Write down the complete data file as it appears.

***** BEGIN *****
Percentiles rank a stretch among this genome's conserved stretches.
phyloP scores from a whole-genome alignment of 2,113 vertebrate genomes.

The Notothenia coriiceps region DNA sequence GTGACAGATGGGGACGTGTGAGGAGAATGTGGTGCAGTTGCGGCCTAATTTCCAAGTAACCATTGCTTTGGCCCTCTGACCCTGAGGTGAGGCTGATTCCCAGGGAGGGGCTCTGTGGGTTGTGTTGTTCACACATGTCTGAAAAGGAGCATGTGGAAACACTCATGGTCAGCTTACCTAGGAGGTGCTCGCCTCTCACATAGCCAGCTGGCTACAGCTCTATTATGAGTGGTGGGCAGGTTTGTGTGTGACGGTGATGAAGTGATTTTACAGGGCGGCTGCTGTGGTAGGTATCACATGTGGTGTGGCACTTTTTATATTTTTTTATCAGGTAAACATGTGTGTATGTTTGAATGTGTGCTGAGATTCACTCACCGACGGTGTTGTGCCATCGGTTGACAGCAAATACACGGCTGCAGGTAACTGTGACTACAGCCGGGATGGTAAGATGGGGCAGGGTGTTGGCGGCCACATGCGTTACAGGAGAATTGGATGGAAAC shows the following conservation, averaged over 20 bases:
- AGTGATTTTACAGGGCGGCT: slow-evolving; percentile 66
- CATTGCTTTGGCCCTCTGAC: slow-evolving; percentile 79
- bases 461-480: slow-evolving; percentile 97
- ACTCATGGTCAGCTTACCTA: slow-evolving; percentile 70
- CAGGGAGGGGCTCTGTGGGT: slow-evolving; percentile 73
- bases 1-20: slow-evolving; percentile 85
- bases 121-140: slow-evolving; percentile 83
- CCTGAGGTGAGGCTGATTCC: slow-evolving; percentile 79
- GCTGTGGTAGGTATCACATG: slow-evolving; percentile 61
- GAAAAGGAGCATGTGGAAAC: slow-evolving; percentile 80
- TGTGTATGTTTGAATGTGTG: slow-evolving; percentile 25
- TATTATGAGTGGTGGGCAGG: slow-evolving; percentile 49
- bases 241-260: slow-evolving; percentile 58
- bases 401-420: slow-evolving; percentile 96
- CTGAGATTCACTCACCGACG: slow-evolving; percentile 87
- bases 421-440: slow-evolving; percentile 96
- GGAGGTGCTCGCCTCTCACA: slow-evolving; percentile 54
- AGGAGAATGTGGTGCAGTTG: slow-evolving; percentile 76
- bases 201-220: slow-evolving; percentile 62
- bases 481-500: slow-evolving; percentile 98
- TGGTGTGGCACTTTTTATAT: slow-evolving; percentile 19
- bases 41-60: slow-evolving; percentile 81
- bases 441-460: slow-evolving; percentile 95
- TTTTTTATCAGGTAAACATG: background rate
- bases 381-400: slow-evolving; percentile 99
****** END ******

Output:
Percentiles rank a stretch among this genome's conserved stretches.
phyloP scores from a whole-genome alignment of 2,113 vertebrate genomes.

The Notothenia coriiceps region DNA sequence GTGACAGATGGGGACGTGTGAGGAGAATGTGGTGCAGTTGCGGCCTAATTTCCAAGTAACCATTGCTTTGGCCCTCTGACCCTGAGGTGAGGCTGATTCCCAGGGAGGGGCTCTGTGGGTTGTGTTGTTCACACATGTCTGAAAAGGAGCATGTGGAAACACTCATGGTCAGCTTACCTAGGAGGTGCTCGCCTCTCACATAGCCAGCTGGCTACAGCTCTATTATGAGTGGTGGGCAGGTTTGTGTGTGACGGTGATGAAGTGATTTTACAGGGCGGCTGCTGTGGTAGGTATCACATGTGGTGTGGCACTTTTTATATTTTTTTATCAGGTAAACATGTGTGTATGTTTGAATGTGTGCTGAGATTCACTCACCGACGGTGTTGTGCCATCGGTTGACAGCAAATACACGGCTGCAGGTAACTGTGACTACAGCCGGGATGGTAAGATGGGGCAGGGTGTTGGCGGCCACATGCGTTACAGGAGAATTGGATGGAAAC shows the following conservation, averaged over 20 bases:
- AGTGATTTTACAGGGCGGCT: slow-evolving; percentile 66
- CATTGCTTTGGCCCTCTGAC: slow-evolving; percentile 79
- bases 461-480: slow-evolving; percentile 97
- ACTCATGGTCAGCTTACCTA: slow-evolving; percentile 70
- CAGGGAGGGGCTCTGTGGGT: slow-evolving; percentile 73
- bases 1-20: slow-evolving; percentile 85
- bases 121-140: slow-evolving; percentile 83
- CCTGAGGTGAGGCTGATTCC: slow-evolving; percentile 79
- GCTGTGGTAGGTATCACATG: slow-evolving; percentile 61
- GAAAAGGAGCATGTGGAAAC: slow-evolving; percentile 80
- TGTGTATGTTTGAATGTGTG: slow-evolving; percentile 25
- TATTATGAGTGGTGGGCAGG: slow-evolving; percentile 49
- bases 241-260: slow-evolving; percentile 58
- bases 401-420: slow-evolving; percentile 96
- CTGAGATTCACTCACCGACG: slow-evolving; percentile 87
- bases 421-440: slow-evolving; percentile 96
- GGAGGTGCTCGCCTCTCACA: slow-evolving; percentile 54
- AGGAGAATGTGGTGCAGTTG: slow-evolving; percentile 76
- bases 201-220: slow-evolving; percentile 62
- bases 481-500: slow-evolving; percentile 98
- TGGTGTGGCACTTTTTATAT: slow-evolving; percentile 19
- bases 41-60: slow-evolving; percentile 81
- bases 441-460: slow-evolving; percentile 95
- TTTTTTATCAGGTAAACATG: background rate
- bases 381-400: slow-evolving; percentile 99